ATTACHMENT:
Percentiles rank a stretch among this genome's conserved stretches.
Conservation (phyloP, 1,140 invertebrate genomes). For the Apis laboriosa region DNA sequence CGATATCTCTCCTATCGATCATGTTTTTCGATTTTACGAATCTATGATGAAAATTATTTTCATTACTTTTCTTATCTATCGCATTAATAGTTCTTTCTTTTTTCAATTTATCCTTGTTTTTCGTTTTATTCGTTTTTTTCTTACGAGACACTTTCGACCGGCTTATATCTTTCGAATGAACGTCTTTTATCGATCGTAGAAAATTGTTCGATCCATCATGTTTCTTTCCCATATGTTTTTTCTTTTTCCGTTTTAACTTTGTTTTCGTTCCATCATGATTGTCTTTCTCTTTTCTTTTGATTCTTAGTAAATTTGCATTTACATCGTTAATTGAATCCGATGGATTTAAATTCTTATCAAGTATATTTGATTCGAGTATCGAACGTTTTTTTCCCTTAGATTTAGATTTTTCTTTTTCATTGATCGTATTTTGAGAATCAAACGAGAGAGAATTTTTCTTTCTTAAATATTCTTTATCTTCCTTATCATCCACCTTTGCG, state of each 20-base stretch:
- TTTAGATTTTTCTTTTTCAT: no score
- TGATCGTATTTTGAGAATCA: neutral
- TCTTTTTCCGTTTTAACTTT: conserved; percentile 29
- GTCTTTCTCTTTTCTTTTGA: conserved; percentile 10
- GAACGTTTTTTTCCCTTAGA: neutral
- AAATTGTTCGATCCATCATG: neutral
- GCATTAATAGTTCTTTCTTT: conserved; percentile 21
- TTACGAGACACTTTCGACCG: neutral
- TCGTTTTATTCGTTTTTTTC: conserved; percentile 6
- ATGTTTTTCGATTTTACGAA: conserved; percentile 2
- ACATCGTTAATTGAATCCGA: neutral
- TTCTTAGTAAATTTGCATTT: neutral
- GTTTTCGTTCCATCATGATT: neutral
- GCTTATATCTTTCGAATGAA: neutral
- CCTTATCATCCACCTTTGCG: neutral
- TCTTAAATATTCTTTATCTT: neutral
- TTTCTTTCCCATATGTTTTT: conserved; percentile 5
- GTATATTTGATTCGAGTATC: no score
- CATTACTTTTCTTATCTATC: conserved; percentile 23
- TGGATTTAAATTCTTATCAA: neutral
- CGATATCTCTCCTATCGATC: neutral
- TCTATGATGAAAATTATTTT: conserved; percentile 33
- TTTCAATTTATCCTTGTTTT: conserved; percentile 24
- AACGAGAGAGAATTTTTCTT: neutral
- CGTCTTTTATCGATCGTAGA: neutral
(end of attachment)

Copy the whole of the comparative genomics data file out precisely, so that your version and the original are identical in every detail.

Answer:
Percentiles rank a stretch among this genome's conserved stretches.
Conservation (phyloP, 1,140 invertebrate genomes). For the Apis laboriosa region DNA sequence CGATATCTCTCCTATCGATCATGTTTTTCGATTTTACGAATCTATGATGAAAATTATTTTCATTACTTTTCTTATCTATCGCATTAATAGTTCTTTCTTTTTTCAATTTATCCTTGTTTTTCGTTTTATTCGTTTTTTTCTTACGAGACACTTTCGACCGGCTTATATCTTTCGAATGAACGTCTTTTATCGATCGTAGAAAATTGTTCGATCCATCATGTTTCTTTCCCATATGTTTTTTCTTTTTCCGTTTTAACTTTGTTTTCGTTCCATCATGATTGTCTTTCTCTTTTCTTTTGATTCTTAGTAAATTTGCATTTACATCGTTAATTGAATCCGATGGATTTAAATTCTTATCAAGTATATTTGATTCGAGTATCGAACGTTTTTTTCCCTTAGATTTAGATTTTTCTTTTTCATTGATCGTATTTTGAGAATCAAACGAGAGAGAATTTTTCTTTCTTAAATATTCTTTATCTTCCTTATCATCCACCTTTGCG, state of each 20-base stretch:
- TTTAGATTTTTCTTTTTCAT: no score
- TGATCGTATTTTGAGAATCA: neutral
- TCTTTTTCCGTTTTAACTTT: conserved; percentile 29
- GTCTTTCTCTTTTCTTTTGA: conserved; percentile 10
- GAACGTTTTTTTCCCTTAGA: neutral
- AAATTGTTCGATCCATCATG: neutral
- GCATTAATAGTTCTTTCTTT: conserved; percentile 21
- TTACGAGACACTTTCGACCG: neutral
- TCGTTTTATTCGTTTTTTTC: conserved; percentile 6
- ATGTTTTTCGATTTTACGAA: conserved; percentile 2
- ACATCGTTAATTGAATCCGA: neutral
- TTCTTAGTAAATTTGCATTT: neutral
- GTTTTCGTTCCATCATGATT: neutral
- GCTTATATCTTTCGAATGAA: neutral
- CCTTATCATCCACCTTTGCG: neutral
- TCTTAAATATTCTTTATCTT: neutral
- TTTCTTTCCCATATGTTTTT: conserved; percentile 5
- GTATATTTGATTCGAGTATC: no score
- CATTACTTTTCTTATCTATC: conserved; percentile 23
- TGGATTTAAATTCTTATCAA: neutral
- CGATATCTCTCCTATCGATC: neutral
- TCTATGATGAAAATTATTTT: conserved; percentile 33
- TTTCAATTTATCCTTGTTTT: conserved; percentile 24
- AACGAGAGAGAATTTTTCTT: neutral
- CGTCTTTTATCGATCGTAGA: neutral